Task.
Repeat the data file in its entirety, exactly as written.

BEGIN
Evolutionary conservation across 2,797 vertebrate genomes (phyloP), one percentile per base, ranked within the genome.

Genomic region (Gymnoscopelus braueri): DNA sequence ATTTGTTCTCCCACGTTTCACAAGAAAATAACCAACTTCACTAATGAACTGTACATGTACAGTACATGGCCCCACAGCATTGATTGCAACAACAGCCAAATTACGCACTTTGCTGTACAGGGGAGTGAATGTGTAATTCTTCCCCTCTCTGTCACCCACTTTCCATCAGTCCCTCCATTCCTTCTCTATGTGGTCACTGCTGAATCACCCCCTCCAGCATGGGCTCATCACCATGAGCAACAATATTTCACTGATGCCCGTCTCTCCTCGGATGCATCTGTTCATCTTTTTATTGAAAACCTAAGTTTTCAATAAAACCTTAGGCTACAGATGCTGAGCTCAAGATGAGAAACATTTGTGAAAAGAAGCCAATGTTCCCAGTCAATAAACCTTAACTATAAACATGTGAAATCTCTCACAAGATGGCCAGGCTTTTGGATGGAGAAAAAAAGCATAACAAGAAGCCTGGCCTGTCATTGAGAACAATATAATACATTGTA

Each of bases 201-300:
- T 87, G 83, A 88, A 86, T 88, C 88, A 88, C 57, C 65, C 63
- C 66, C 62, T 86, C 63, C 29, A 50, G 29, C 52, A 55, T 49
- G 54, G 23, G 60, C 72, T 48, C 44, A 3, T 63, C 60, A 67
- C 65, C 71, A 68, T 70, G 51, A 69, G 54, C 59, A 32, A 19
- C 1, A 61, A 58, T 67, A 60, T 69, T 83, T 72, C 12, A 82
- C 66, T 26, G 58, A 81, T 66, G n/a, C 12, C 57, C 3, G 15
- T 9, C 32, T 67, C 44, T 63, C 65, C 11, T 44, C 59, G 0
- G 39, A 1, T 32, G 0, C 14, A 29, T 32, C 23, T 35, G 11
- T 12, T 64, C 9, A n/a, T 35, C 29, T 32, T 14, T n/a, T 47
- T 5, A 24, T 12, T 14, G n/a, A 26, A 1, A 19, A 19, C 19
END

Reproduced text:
Evolutionary conservation across 2,797 vertebrate genomes (phyloP), one percentile per base, ranked within the genome.

Genomic region (Gymnoscopelus braueri): DNA sequence ATTTGTTCTCCCACGTTTCACAAGAAAATAACCAACTTCACTAATGAACTGTACATGTACAGTACATGGCCCCACAGCATTGATTGCAACAACAGCCAAATTACGCACTTTGCTGTACAGGGGAGTGAATGTGTAATTCTTCCCCTCTCTGTCACCCACTTTCCATCAGTCCCTCCATTCCTTCTCTATGTGGTCACTGCTGAATCACCCCCTCCAGCATGGGCTCATCACCATGAGCAACAATATTTCACTGATGCCCGTCTCTCCTCGGATGCATCTGTTCATCTTTTTATTGAAAACCTAAGTTTTCAATAAAACCTTAGGCTACAGATGCTGAGCTCAAGATGAGAAACATTTGTGAAAAGAAGCCAATGTTCCCAGTCAATAAACCTTAACTATAAACATGTGAAATCTCTCACAAGATGGCCAGGCTTTTGGATGGAGAAAAAAAGCATAACAAGAAGCCTGGCCTGTCATTGAGAACAATATAATACATTGTA

Each of bases 201-300:
- T 87, G 83, A 88, A 86, T 88, C 88, A 88, C 57, C 65, C 63
- C 66, C 62, T 86, C 63, C 29, A 50, G 29, C 52, A 55, T 49
- G 54, G 23, G 60, C 72, T 48, C 44, A 3, T 63, C 60, A 67
- C 65, C 71, A 68, T 70, G 51, A 69, G 54, C 59, A 32, A 19
- C 1, A 61, A 58, T 67, A 60, T 69, T 83, T 72, C 12, A 82
- C 66, T 26, G 58, A 81, T 66, G n/a, C 12, C 57, C 3, G 15
- T 9, C 32, T 67, C 44, T 63, C 65, C 11, T 44, C 59, G 0
- G 39, A 1, T 32, G 0, C 14, A 29, T 32, C 23, T 35, G 11
- T 12, T 64, C 9, A n/a, T 35, C 29, T 32, T 14, T n/a, T 47
- T 5, A 24, T 12, T 14, G n/a, A 26, A 1, A 19, A 19, C 19